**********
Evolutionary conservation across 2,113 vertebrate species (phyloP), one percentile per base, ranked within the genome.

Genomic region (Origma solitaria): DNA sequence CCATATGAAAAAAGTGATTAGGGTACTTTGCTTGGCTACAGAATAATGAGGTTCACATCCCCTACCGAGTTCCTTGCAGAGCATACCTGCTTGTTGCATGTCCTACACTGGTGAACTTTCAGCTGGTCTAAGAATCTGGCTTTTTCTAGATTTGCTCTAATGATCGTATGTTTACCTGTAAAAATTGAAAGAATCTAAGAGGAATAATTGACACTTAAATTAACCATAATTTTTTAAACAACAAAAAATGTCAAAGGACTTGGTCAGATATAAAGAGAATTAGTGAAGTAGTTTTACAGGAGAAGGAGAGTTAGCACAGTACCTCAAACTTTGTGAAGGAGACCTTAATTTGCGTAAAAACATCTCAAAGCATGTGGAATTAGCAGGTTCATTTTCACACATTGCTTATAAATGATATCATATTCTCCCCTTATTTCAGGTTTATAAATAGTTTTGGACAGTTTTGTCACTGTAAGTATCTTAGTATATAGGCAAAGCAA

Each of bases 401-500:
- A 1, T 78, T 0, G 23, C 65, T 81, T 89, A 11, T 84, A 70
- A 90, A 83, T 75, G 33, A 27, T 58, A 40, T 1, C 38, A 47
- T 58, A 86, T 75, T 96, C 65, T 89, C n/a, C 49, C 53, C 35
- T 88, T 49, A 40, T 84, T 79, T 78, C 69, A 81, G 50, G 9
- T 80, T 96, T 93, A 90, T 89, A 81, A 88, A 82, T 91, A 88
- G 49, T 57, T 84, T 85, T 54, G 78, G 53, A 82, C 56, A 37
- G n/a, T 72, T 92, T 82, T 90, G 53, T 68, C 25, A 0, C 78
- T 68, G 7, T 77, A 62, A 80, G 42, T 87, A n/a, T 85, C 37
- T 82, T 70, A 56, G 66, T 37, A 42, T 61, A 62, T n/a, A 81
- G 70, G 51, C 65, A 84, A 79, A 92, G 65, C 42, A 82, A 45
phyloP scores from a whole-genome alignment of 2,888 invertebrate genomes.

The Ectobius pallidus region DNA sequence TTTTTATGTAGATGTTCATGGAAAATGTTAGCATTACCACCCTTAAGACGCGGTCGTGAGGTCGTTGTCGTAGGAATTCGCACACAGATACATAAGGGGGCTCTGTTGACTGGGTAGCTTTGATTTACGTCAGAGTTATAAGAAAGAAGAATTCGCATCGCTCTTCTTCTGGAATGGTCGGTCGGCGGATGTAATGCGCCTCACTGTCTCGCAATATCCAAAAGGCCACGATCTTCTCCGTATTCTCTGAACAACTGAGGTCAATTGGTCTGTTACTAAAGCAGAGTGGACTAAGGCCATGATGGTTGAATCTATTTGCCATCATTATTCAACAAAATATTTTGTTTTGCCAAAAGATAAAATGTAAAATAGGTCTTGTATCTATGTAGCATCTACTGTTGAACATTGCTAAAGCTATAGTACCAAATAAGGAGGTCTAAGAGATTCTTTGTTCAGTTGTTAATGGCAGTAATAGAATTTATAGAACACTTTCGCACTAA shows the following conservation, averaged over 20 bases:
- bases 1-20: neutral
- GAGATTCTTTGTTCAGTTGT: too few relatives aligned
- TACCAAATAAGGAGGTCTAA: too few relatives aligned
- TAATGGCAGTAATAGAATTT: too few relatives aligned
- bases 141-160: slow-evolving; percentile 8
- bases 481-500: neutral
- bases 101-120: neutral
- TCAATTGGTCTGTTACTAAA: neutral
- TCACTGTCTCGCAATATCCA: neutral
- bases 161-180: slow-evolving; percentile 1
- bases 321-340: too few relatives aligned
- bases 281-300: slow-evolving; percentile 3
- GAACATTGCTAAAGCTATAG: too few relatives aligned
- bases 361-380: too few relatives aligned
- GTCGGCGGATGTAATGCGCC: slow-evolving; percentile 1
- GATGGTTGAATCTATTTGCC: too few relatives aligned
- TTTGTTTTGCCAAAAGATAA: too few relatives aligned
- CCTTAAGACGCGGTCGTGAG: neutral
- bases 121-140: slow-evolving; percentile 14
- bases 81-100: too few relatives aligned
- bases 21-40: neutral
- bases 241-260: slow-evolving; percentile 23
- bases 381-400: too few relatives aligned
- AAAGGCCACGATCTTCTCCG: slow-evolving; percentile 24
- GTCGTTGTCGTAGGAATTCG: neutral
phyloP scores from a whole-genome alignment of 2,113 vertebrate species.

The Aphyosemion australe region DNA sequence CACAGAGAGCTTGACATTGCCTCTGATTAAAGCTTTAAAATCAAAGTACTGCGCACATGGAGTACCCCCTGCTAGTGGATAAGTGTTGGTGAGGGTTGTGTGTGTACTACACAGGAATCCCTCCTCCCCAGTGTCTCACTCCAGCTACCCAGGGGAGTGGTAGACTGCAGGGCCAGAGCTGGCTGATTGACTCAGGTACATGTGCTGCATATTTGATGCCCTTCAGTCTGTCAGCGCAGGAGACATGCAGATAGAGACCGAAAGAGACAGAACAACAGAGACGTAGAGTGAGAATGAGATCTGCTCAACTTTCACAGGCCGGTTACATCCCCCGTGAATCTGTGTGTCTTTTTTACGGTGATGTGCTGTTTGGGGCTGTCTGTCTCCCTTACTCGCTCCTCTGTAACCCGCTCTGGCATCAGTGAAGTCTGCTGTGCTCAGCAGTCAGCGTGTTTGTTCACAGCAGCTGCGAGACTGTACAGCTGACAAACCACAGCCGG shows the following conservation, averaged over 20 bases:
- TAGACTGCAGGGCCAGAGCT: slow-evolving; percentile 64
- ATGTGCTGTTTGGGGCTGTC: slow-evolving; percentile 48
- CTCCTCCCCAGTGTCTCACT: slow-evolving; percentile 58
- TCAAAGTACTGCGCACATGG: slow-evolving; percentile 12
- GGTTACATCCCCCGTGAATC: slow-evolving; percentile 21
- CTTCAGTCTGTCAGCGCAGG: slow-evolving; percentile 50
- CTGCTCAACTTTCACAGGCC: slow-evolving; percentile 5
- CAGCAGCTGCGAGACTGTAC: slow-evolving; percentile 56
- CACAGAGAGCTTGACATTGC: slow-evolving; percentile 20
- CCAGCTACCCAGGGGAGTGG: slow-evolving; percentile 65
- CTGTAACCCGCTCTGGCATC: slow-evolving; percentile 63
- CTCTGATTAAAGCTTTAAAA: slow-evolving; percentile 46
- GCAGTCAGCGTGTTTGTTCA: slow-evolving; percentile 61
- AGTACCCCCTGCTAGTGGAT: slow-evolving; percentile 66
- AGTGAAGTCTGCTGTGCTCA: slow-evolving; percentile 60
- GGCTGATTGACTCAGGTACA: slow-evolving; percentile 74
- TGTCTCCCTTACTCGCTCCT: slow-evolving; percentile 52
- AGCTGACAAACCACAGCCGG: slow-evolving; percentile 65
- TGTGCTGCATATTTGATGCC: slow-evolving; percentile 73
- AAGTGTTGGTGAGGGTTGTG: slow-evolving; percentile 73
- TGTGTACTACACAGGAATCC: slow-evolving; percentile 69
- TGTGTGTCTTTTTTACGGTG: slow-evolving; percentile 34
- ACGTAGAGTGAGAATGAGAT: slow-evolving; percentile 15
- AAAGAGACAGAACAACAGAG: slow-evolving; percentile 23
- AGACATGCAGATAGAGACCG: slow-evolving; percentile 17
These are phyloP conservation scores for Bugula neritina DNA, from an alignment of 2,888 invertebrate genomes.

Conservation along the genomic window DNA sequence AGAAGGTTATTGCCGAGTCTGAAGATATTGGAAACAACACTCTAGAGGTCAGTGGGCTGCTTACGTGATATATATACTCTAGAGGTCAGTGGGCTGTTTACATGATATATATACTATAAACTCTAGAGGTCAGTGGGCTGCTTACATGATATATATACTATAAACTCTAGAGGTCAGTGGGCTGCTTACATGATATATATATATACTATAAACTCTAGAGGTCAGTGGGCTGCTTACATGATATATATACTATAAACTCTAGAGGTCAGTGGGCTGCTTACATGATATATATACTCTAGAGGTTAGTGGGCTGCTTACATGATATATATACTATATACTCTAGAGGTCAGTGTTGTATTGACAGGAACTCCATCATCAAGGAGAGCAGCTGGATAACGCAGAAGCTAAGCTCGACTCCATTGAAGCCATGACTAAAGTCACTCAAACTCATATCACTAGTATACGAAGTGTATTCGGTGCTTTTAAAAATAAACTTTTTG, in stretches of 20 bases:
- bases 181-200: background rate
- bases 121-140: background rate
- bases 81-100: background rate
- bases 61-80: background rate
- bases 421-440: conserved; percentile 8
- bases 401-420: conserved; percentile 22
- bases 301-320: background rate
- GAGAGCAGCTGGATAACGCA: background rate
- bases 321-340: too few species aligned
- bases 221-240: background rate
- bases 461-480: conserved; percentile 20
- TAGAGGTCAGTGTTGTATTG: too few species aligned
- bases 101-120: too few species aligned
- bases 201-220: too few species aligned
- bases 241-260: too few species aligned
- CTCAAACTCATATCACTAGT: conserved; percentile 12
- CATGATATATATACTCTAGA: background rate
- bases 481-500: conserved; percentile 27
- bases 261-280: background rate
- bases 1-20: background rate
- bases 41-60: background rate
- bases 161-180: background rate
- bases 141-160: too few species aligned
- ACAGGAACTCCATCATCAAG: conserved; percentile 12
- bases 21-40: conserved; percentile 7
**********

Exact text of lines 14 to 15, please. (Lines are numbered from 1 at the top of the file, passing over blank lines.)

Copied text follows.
phyloP scores from a whole-genome alignment of 2,888 invertebrate genomes.

The Ectobius pallidus region DNA sequence TTTTTATGTAGATGTTCATGGAAAATGTTAGCATTACCACCCTTAAGACGCGGTCGTGAGGTCGTTGTCGTAGGAATTCGCACACAGATACATAAGGGGGCTCTGTTGACTGGGTAGCTTTGATTTACGTCAGAGTTATAAGAAAGAAGAATTCGCATCGCTCTTCTTCTGGAATGGTCGGTCGGCGGATGTAATGCGCCTCACTGTCTCGCAATATCCAAAAGGCCACGATCTTCTCCGTATTCTCTGAACAACTGAGGTCAATTGGTCTGTTACTAAAGCAGAGTGGACTAAGGCCATGATGGTTGAATCTATTTGCCATCATTATTCAACAAAATATTTTGTTTTGCCAAAAGATAAAATGTAAAATAGGTCTTGTATCTATGTAGCATCTACTGTTGAACATTGCTAAAGCTATAGTACCAAATAAGGAGGTCTAAGAGATTCTTTGTTCAGTTGTTAATGGCAGTAATAGAATTTATAGAACACTTTCGCACTAA shows the following conservation, averaged over 20 bases: